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The exciting new developments around tooth stem cells


A lot of people will now have heard of stem cells and their benefits. A cell that is undifferentiated and capable of leading to infinitely more cells being produced can bring about a lot of medical improvements to people’s lives. There have been issues with where these stem cells are found, resulting in potentially difficult operations, such as locating bone marrow, to retrieve some of these useful cells. However, thanks to exciting new prospects regarding tooth stem cells, the possibilities are ever expanding.

According to researchers from Harvard, it is possible to use low-powered laser light to trigger these dental stem cells to form a hard substance called dentin, which possesses similar materials to our bones, and can be used to regenerate the teeth straight away, as opposed to current conventional methods of stem cell treatment that require the appendage in question to be removed from the body, fixed in the laboratory, and reattached using state-of-the-art techniques. This is no denigration of a fantastic achievement in medical history that continues to save lives, but if it is now possible to use stem cells to fix parts of the body without removing them, it is certainly an exciting time for the industry.

Now for the scientific breakdown, for all of those who are curious as to exactly how this works. It turns out that standard regulatory cell proteins known as the catchy “transforming growth factor beta-1”, or TGF-β1 for short, is the main trigger that turns these dental stem cells into dentin and starts the regenerating process. TGF-β1 will only have an effect once it has been activated by certain molecules, particularly those containing oxygen, which have an important part to play in cellular function.

Understanding the effects of this low-level light treatment on the body at a molecular level is what could be termed a breakthrough in scientific development. It allows movement towards controlled treatment and protocols to mitigate any safety issues and protect the patients, as is the priority. Once we get to this sort of stage, it becomes a lot easier to roll out programs to those requiring the types of treatments that stem cells can really improve, such as tissue regeneration, repairing tiny parts of the eye such as the cornea, and even diabetes, as well as the potential to make inroads on genetic and hereditary diseases.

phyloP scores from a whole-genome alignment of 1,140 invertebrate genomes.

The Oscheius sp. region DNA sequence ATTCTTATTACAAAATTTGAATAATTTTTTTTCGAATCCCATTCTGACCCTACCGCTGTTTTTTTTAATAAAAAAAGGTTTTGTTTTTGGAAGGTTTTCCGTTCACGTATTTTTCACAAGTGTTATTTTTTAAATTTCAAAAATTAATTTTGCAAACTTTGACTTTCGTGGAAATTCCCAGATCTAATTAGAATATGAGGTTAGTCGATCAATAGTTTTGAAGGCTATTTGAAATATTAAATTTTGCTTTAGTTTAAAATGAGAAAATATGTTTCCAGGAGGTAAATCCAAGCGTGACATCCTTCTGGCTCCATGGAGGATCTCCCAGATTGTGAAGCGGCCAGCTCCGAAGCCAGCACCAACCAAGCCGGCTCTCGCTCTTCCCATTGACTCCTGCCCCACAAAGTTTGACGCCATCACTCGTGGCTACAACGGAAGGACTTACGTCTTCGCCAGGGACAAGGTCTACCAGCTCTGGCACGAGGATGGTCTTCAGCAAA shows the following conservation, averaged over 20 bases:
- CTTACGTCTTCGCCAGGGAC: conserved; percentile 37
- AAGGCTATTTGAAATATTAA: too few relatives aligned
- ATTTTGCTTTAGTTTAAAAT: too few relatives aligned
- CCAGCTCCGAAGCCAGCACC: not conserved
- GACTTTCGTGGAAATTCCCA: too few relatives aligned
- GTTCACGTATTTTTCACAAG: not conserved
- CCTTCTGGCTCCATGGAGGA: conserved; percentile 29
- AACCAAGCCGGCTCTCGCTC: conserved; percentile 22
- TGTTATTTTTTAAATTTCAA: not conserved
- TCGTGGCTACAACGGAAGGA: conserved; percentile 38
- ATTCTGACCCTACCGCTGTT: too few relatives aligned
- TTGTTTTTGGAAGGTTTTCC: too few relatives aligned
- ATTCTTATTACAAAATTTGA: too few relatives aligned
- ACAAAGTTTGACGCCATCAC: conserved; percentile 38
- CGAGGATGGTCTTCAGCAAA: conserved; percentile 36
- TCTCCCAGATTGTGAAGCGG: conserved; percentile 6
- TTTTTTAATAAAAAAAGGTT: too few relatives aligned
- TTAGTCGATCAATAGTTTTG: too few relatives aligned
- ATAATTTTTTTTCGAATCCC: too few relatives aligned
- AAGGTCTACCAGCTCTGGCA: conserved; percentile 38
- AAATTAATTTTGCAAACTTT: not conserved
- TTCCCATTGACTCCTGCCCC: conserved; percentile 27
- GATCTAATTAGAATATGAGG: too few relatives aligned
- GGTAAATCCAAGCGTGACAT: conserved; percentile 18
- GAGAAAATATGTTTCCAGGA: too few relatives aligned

There are a lot of people working to bring these exciting fronts together and helping to make it an affordable possibility. Much of this is centered towards those with baby teeth, which will fall out anyway and thus pose no risk in terms of long-term damage when extracting a cracked or permanently damaged tooth. Tooth cell bank specialists BioEden offer tailored services aimed at preserving stem cells from children at a young age, from baby teeth that have fallen out. BioEden uses cryo-preservation so that the cells are available for when they are needed in therapy, potentially changing the course of a life-threatening health situation into a positive outcome.